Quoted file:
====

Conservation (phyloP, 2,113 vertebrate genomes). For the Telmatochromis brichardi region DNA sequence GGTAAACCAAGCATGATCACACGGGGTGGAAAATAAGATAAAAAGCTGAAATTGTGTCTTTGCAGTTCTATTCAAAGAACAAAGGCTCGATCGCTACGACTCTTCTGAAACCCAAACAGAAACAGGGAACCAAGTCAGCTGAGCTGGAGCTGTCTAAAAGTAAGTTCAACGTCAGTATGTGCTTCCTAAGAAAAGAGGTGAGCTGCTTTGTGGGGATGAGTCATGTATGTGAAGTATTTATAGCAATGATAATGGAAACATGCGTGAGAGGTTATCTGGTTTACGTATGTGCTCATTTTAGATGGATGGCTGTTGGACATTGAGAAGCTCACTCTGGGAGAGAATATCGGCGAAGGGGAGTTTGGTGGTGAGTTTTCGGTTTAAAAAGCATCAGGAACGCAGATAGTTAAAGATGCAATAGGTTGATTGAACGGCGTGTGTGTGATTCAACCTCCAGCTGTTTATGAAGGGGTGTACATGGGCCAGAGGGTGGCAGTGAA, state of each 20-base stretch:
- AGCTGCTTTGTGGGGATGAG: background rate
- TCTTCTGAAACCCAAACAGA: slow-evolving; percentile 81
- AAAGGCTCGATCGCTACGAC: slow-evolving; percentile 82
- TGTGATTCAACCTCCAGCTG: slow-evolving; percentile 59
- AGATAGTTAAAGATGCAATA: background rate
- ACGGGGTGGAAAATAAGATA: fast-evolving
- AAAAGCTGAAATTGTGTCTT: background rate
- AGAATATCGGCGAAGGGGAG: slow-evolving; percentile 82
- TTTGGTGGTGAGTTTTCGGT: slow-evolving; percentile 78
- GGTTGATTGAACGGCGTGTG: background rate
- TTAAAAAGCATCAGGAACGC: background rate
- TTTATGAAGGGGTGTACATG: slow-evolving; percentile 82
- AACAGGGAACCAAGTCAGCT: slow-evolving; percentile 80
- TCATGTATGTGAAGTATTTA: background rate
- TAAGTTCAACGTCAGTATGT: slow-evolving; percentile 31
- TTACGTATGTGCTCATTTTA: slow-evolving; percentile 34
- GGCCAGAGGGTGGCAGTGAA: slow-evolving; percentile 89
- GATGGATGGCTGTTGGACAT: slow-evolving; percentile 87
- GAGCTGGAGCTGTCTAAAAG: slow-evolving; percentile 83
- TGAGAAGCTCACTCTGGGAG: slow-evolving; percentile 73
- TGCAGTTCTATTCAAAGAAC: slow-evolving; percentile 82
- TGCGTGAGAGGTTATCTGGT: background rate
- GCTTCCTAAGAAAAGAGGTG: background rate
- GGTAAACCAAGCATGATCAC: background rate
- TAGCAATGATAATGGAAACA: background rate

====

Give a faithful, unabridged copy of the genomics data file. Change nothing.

Conservation (phyloP, 2,113 vertebrate genomes). For the Telmatochromis brichardi region DNA sequence GGTAAACCAAGCATGATCACACGGGGTGGAAAATAAGATAAAAAGCTGAAATTGTGTCTTTGCAGTTCTATTCAAAGAACAAAGGCTCGATCGCTACGACTCTTCTGAAACCCAAACAGAAACAGGGAACCAAGTCAGCTGAGCTGGAGCTGTCTAAAAGTAAGTTCAACGTCAGTATGTGCTTCCTAAGAAAAGAGGTGAGCTGCTTTGTGGGGATGAGTCATGTATGTGAAGTATTTATAGCAATGATAATGGAAACATGCGTGAGAGGTTATCTGGTTTACGTATGTGCTCATTTTAGATGGATGGCTGTTGGACATTGAGAAGCTCACTCTGGGAGAGAATATCGGCGAAGGGGAGTTTGGTGGTGAGTTTTCGGTTTAAAAAGCATCAGGAACGCAGATAGTTAAAGATGCAATAGGTTGATTGAACGGCGTGTGTGTGATTCAACCTCCAGCTGTTTATGAAGGGGTGTACATGGGCCAGAGGGTGGCAGTGAA, state of each 20-base stretch:
- AGCTGCTTTGTGGGGATGAG: background rate
- TCTTCTGAAACCCAAACAGA: slow-evolving; percentile 81
- AAAGGCTCGATCGCTACGAC: slow-evolving; percentile 82
- TGTGATTCAACCTCCAGCTG: slow-evolving; percentile 59
- AGATAGTTAAAGATGCAATA: background rate
- ACGGGGTGGAAAATAAGATA: fast-evolving
- AAAAGCTGAAATTGTGTCTT: background rate
- AGAATATCGGCGAAGGGGAG: slow-evolving; percentile 82
- TTTGGTGGTGAGTTTTCGGT: slow-evolving; percentile 78
- GGTTGATTGAACGGCGTGTG: background rate
- TTAAAAAGCATCAGGAACGC: background rate
- TTTATGAAGGGGTGTACATG: slow-evolving; percentile 82
- AACAGGGAACCAAGTCAGCT: slow-evolving; percentile 80
- TCATGTATGTGAAGTATTTA: background rate
- TAAGTTCAACGTCAGTATGT: slow-evolving; percentile 31
- TTACGTATGTGCTCATTTTA: slow-evolving; percentile 34
- GGCCAGAGGGTGGCAGTGAA: slow-evolving; percentile 89
- GATGGATGGCTGTTGGACAT: slow-evolving; percentile 87
- GAGCTGGAGCTGTCTAAAAG: slow-evolving; percentile 83
- TGAGAAGCTCACTCTGGGAG: slow-evolving; percentile 73
- TGCAGTTCTATTCAAAGAAC: slow-evolving; percentile 82
- TGCGTGAGAGGTTATCTGGT: background rate
- GCTTCCTAAGAAAAGAGGTG: background rate
- GGTAAACCAAGCATGATCAC: background rate
- TAGCAATGATAATGGAAACA: background rate